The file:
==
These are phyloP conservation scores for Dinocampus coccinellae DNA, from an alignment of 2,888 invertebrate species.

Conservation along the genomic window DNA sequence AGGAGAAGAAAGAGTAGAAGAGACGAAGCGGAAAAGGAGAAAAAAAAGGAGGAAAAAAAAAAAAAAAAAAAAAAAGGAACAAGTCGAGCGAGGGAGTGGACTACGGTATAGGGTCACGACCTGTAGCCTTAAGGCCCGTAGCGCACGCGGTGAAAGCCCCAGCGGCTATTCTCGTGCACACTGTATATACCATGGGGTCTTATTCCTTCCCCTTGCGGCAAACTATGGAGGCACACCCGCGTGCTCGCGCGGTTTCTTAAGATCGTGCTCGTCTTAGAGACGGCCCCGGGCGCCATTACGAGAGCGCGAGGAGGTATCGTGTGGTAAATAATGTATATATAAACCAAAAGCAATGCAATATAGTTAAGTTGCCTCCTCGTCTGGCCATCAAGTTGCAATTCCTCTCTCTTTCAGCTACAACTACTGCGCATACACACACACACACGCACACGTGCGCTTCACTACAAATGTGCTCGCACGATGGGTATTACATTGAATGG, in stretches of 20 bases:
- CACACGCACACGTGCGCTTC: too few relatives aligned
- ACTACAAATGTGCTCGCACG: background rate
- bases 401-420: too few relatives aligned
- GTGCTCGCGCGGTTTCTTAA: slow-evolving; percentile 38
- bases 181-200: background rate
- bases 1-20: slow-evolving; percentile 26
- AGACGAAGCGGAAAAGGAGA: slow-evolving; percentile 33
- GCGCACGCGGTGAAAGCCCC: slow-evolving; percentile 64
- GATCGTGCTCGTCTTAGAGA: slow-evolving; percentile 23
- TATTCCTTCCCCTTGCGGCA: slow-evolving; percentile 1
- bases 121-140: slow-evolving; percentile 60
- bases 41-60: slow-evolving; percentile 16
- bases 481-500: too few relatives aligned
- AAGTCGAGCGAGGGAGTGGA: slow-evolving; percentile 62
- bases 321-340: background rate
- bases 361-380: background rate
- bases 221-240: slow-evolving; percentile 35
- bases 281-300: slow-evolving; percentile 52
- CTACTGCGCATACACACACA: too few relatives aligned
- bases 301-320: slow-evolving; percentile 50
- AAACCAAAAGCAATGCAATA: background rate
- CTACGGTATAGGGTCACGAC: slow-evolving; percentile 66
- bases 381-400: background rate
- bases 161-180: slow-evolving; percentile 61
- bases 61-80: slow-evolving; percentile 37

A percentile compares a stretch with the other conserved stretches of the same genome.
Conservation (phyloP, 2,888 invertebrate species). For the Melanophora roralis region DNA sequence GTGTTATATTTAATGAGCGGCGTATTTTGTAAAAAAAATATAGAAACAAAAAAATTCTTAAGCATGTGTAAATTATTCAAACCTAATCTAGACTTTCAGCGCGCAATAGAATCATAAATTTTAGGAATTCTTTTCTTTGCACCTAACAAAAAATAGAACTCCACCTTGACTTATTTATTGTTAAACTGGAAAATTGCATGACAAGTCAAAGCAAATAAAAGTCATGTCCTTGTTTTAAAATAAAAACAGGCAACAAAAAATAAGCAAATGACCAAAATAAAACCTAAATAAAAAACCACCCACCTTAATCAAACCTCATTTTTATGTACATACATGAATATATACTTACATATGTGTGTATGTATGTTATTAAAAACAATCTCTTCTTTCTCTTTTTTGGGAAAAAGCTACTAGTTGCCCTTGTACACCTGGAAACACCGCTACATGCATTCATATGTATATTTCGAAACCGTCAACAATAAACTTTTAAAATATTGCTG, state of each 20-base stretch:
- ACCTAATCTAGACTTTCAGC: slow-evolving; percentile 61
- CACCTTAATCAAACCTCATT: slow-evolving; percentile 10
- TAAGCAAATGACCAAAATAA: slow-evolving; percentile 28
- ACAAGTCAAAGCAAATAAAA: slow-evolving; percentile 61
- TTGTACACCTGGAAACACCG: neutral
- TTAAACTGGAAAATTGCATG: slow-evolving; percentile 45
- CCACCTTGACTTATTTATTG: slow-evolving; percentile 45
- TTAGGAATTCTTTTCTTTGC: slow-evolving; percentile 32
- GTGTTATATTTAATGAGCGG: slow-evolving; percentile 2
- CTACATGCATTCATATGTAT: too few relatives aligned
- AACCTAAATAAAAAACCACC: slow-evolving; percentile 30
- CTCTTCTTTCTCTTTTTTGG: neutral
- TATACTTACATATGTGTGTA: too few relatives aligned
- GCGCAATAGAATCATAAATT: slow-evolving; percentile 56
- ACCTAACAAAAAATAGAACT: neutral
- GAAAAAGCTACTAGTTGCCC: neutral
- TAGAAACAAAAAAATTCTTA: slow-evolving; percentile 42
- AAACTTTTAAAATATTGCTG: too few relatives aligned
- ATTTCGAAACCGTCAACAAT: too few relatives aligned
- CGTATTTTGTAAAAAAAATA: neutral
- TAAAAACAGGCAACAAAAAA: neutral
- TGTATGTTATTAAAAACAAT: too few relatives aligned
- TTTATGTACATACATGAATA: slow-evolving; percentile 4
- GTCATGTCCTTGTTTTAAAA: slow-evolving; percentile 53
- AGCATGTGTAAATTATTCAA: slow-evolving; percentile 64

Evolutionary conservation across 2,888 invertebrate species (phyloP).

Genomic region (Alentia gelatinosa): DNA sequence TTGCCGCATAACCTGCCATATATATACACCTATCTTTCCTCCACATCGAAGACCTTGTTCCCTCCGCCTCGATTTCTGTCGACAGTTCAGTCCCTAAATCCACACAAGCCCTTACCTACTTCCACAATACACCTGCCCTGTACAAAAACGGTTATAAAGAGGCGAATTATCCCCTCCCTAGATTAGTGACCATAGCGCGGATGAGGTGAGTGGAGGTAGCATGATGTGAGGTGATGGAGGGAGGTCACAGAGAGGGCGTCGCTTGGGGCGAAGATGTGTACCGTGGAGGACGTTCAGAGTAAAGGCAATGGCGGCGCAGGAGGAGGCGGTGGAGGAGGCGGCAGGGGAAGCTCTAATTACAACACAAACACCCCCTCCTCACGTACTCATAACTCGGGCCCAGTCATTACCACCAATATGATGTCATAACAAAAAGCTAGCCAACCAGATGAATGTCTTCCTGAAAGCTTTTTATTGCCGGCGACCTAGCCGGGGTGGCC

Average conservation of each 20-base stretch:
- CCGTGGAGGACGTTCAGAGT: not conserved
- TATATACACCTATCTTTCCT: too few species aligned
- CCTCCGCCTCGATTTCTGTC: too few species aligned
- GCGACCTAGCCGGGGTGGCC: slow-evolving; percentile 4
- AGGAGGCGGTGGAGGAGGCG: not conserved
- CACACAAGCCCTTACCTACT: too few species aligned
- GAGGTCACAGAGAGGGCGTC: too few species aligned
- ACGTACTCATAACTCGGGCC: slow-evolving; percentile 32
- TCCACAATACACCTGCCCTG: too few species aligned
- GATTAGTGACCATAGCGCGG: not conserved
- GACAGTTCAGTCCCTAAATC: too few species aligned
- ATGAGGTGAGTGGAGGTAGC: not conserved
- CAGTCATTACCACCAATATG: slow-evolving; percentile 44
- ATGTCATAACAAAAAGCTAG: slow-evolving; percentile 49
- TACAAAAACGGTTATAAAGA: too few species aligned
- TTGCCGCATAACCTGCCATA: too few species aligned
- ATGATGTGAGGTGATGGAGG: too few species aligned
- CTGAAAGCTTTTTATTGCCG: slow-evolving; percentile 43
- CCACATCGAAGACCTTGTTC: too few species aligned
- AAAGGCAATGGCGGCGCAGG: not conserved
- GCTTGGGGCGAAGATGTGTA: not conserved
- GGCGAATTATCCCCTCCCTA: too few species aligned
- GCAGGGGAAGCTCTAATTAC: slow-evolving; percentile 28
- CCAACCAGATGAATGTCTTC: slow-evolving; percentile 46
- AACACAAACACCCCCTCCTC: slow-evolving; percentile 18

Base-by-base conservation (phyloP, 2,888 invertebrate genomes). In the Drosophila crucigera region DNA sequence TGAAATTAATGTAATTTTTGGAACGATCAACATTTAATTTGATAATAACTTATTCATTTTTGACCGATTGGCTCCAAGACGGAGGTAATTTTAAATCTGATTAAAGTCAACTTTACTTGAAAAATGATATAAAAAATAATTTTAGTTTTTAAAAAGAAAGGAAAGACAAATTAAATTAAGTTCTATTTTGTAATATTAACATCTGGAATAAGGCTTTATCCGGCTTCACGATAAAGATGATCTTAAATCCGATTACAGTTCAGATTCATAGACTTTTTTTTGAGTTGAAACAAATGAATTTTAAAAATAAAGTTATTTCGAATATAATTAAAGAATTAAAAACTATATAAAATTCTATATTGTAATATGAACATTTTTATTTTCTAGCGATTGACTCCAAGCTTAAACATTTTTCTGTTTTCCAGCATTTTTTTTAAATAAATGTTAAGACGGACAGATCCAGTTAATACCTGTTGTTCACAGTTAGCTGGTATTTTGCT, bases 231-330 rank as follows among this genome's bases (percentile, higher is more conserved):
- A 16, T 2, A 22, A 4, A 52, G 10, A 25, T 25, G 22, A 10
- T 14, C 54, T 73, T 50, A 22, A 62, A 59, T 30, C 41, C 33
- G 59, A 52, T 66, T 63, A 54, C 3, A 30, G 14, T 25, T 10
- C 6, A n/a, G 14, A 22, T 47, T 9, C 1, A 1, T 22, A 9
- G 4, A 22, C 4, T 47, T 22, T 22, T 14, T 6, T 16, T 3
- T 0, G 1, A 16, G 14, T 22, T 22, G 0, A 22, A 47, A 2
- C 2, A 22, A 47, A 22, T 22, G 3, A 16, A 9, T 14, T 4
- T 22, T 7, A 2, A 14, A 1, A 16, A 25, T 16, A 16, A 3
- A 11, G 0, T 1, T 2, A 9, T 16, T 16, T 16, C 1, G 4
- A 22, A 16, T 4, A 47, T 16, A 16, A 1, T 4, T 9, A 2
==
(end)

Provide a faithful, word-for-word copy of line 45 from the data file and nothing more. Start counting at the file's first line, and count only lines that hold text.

- GAAAAAGCTACTAGTTGCCC: neutral